Tag Archives: Molia Dumbleton

Writers and Their Dogs

At Bath Flash Fiction, a few winners have mentioned their dogs in interviews with me after their wins. So as we near the end of the October 2018 round of Bath Flash Fiction Award, judged by Nuala 0’Connor, we’re giving the winners’ dogs a spotlight. Dogs are inspirational and we know several other dog-loving flash fiction writers, whose dogs are essential to their writing lives.

Molia Dumbleton’s lovely dog, Huckle is pictured here  with Molia. Molia won third prize in the February 2018 round of Bath Flash Fiction Award judge by Tara L. Masih, with her flash ‘Why Shit is Still Like This Around Here and Probably Always Will Be‘  In my interview with her, I asked her if her dog was her muse. She said. “I think my only muse might be a deadline. Ha! But sadly, kind of true. I go for very, very long walks with my dog and those are pretty essential, just for energizing and de-cluttering the head.” Read in Full

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Interview with
Molia Dumbleton
February 2018 Flash Fiction Third Prize

Molia Dumbleton won third prize with ‘Why Shit is Still Like This Around Here and Probably Always Will Be‘ Our judge Tara L. Masih said it was ‘a precise and perfect’ micro and we agree.

Kathy Fish, who judged our February 2017 Bath Flash Fiction Award is renowned for sparking stories that get published and win contests in her Fast Flash intensive writing online course. Molia’s piece was partly inspired by attending one of these amazingly productive courses and also from a random event that stuck in her mind. Her advice to other writers of flash is to sometimes just let the writing ‘come out’ and if this was the case with her piece here, it has worked very well. She also has interesting things to say about finding a title – how it is worth thinking about them for a long time. We think her long title for this story adds much to the story itself and it’s interesting that other story titles reference Shakespeare and the Bible and enhance the layers of the stories in question. She also has another discussion starter in her view that collections can contain a mix of flash fictions and longer short stories. And why not? We’re certainly looking forward to reading her collection that contains both. Finally, we thank Molia very much for her kind words about the Bath Flash Fiction Award and for being ‘with us’ from Day One over three years ago. We love flash fiction, and enjoy helping to build a friendly writing community.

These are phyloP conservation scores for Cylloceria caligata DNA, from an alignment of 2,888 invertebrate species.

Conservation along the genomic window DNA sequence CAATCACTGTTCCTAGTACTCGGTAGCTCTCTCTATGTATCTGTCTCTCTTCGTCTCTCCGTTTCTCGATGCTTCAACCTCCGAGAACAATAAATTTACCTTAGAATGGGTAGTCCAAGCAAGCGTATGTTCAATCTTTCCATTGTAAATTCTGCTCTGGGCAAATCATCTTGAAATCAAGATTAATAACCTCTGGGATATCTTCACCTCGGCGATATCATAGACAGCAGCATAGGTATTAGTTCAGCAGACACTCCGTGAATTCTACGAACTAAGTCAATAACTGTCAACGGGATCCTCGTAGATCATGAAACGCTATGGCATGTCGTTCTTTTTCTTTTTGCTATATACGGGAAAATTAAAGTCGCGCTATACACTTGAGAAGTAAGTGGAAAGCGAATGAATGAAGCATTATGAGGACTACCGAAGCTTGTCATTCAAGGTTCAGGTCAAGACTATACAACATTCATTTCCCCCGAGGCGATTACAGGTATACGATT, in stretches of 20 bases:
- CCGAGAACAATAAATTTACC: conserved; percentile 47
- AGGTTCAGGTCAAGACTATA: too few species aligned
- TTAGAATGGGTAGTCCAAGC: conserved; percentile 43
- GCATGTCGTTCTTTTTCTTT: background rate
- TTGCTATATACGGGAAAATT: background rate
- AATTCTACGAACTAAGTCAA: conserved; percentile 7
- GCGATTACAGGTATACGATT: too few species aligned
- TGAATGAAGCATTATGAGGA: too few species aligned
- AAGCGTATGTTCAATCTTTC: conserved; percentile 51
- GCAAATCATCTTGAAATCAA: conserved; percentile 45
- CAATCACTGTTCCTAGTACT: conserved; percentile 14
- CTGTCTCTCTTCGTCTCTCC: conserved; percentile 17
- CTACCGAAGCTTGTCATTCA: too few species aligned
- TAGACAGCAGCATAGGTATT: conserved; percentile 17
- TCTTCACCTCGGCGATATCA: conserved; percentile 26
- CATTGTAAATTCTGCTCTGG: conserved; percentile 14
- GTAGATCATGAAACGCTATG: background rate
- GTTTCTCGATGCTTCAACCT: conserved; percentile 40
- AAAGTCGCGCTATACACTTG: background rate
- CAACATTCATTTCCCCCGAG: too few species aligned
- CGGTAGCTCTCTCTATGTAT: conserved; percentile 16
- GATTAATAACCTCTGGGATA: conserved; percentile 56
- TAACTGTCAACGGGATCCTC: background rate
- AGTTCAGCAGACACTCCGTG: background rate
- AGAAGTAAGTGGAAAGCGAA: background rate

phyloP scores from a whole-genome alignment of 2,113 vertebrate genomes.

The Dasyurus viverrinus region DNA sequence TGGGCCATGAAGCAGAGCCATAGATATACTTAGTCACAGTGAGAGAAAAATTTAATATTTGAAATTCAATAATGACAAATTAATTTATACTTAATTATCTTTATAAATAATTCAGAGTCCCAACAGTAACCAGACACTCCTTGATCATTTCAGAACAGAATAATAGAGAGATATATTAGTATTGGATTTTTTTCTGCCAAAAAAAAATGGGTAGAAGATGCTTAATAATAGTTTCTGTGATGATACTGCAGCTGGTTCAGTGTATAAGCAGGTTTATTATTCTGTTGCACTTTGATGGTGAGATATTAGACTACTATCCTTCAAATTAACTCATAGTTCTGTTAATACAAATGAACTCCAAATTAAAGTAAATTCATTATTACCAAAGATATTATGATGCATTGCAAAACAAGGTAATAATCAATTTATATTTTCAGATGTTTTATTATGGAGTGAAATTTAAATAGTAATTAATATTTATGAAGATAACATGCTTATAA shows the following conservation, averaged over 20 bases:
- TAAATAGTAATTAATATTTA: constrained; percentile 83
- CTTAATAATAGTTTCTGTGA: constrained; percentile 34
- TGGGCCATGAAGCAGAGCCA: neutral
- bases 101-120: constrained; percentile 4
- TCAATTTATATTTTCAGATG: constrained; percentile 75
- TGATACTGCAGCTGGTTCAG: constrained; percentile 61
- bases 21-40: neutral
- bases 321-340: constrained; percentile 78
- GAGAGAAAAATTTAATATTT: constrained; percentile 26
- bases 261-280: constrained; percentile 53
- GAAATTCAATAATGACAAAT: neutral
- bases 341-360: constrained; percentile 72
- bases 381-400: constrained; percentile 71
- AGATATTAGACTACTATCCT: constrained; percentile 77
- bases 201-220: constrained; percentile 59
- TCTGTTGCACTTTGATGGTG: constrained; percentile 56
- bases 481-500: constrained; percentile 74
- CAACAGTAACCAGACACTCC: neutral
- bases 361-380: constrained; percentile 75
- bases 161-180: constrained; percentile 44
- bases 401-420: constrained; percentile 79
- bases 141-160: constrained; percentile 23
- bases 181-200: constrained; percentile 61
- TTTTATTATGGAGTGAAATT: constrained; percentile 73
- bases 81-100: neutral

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Molia Dumbleton
February 2018 Third Prize

Why Shit Is Still Like This Around Here And Probably Always Will Be

by Molia Dumbleton

Joey says his crispest memory of his mom is that ticky-ticky click-click-click of high heels on linoleum in the mornings and the clatter of plastic dishes and bracelets and curse words in the sink and her insistence that he hug her low and fast before she put on her pantyhose Jesus c’mon hurry now be a good boy because they’re expensive and runs were always blamed on him Goddamnit Joey even when he didn’t touch her legs not at all and all his trucks were in the other room besides.

The sound of those wind chimes she hung on the front porch still gets to him now he swears they put him in some kinda mood real fast whenever some girl he’s trying to go home with has them outside her apartment when they get there For fuck’s sake chimes you gotta be kidding me rubbing his nose in the way her sweet smoky smell used to go out the door with her into the cold air and into that loud car of hers down the road and away again an entire heart’s lifetime tick-ticking away in his chest before Mrs. Lewin and her big smell would get there to find him alone truck-handed and gob-faced at the plastic glass of the storm front door.

About the Author

Molia Dumbleton’s work has been awarded the Seán Ó Faoláin Story Prize; Columbia Journal Winter Fiction Award; Dromineer Literary Festival Flash Fiction Prize; and Kelly Barnhill Micro-Fiction Prize. She has been a Finalist for the Glimmer Train Very Short Fiction Award; Indiana Review Half-K Contest; The Hemingway Society’s Hemingway Shorts Contest; and Iowa Short Fiction Award. She has also been a Peter Taylor Fellow at the Kenyon Review Writers’ Workshop and a Susannah McCorkle Scholar at the Sewanee Writers Conference. Her fiction and poetry have appeared in The Kenyon Review, New England Review, The Stinging Fly, and others. She currently teaches at DePaul University and is a reader for The Masters Review.

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